### Reducing pressures with Orifice Plates

Posted:

**Fri Apr 18, 2014 10:20 pm**Hi,

We are installing two orifices, one on a CO2 line, one on argon line, but not for flow measurement, but rather to limit the flow in case the lines gets broken (thus generating a large pressure drop), but for the normal operating conditions, our flow is very small so the pressure drop thru the orifices will be also very small, not more than 0.5 psi. I used this calculator, and found an excellent match with Perry's formulas, down to the minimum beta ratio (d orif / d pipe) that is included there, which is 0.2. This calculator doesn't have that limitation, so I used for a beta ratio of 0.129 in our application. So, I have three questions:

1) What would be a good number for the surface roughness of SS tubing, 0.5" OD, manufactured by Swagelok (this is what we have). I have found two bad points in this regard: these roughness values vary a lot among internet sources, and the calculations vary a lot depending on it.

2) Does anybody have experience with orifices working to reduce pressure, instead of working to create a pressure drop to be measured? In other words, are these calculations reliable, for a case like ours, where we don't have pressure measuring taps, so we don't have all the coefficients that are related to them?

3) What is the use of the gas constant R (not the universal but the particular), and the k (spec. heat ratio), that are inputs in the orifice plate calculator, but are not included in the equations shown in the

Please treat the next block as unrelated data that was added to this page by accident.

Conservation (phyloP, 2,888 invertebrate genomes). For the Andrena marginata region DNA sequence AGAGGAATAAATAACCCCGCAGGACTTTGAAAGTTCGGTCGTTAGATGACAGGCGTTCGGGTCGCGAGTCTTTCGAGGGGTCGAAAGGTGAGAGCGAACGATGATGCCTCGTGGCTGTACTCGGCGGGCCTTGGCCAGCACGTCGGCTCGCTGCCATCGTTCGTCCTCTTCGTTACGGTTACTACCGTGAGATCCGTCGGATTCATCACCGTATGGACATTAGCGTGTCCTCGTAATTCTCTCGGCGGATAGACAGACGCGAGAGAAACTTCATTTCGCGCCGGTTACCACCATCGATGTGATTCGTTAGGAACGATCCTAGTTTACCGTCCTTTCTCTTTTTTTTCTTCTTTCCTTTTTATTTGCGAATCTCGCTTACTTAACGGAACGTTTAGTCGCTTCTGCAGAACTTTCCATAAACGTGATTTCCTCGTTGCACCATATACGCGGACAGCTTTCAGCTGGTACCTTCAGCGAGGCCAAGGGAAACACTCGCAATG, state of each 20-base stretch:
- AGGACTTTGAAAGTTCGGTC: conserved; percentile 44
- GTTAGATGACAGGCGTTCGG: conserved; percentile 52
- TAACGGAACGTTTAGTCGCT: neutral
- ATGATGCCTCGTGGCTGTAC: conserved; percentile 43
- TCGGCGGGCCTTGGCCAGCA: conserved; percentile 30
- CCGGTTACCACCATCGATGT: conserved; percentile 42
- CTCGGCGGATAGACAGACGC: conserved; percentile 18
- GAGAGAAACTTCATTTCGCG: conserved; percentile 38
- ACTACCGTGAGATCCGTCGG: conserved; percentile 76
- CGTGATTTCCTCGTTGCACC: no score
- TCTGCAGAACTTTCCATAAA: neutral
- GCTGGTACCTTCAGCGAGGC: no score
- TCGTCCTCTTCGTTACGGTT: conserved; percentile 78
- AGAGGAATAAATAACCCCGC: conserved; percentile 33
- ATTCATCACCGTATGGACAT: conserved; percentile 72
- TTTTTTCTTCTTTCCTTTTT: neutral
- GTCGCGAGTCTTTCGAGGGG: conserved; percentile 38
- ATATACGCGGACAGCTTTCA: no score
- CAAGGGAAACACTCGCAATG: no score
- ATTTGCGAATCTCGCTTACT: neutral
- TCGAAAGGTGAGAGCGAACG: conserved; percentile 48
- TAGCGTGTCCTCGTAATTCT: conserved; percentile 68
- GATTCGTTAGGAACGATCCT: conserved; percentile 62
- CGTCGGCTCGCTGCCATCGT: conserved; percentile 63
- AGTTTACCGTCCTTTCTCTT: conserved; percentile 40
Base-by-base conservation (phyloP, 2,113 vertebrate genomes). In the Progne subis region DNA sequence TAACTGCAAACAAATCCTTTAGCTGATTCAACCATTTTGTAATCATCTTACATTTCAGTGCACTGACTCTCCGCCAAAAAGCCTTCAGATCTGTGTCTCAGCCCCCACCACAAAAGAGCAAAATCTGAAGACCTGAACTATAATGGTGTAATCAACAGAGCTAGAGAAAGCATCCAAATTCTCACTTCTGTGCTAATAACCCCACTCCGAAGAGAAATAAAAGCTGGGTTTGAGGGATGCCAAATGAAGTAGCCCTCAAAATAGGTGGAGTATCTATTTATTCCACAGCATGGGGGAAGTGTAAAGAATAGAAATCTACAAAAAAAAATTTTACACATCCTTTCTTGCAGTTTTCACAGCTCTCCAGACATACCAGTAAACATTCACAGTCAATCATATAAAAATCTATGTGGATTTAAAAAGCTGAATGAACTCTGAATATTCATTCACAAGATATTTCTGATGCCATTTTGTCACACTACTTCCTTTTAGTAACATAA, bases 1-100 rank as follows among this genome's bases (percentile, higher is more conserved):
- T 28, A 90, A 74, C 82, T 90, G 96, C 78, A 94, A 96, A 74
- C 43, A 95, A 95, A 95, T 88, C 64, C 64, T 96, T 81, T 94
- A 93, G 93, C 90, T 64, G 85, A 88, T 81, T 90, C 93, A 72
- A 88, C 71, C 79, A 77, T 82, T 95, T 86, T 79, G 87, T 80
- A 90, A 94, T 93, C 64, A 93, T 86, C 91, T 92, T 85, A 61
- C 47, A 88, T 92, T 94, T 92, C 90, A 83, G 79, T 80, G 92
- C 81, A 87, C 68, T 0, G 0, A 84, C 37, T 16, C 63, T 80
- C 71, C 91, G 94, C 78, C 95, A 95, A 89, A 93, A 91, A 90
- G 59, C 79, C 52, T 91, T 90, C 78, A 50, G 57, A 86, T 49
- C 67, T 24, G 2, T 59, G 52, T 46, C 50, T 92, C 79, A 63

"Theory" page?

Thanks in advance for any feedback or opinion.

We are installing two orifices, one on a CO2 line, one on argon line, but not for flow measurement, but rather to limit the flow in case the lines gets broken (thus generating a large pressure drop), but for the normal operating conditions, our flow is very small so the pressure drop thru the orifices will be also very small, not more than 0.5 psi. I used this calculator, and found an excellent match with Perry's formulas, down to the minimum beta ratio (d orif / d pipe) that is included there, which is 0.2. This calculator doesn't have that limitation, so I used for a beta ratio of 0.129 in our application. So, I have three questions:

1) What would be a good number for the surface roughness of SS tubing, 0.5" OD, manufactured by Swagelok (this is what we have). I have found two bad points in this regard: these roughness values vary a lot among internet sources, and the calculations vary a lot depending on it.

2) Does anybody have experience with orifices working to reduce pressure, instead of working to create a pressure drop to be measured? In other words, are these calculations reliable, for a case like ours, where we don't have pressure measuring taps, so we don't have all the coefficients that are related to them?

3) What is the use of the gas constant R (not the universal but the particular), and the k (spec. heat ratio), that are inputs in the orifice plate calculator, but are not included in the equations shown in the

"Theory" page?

Thanks in advance for any feedback or opinion.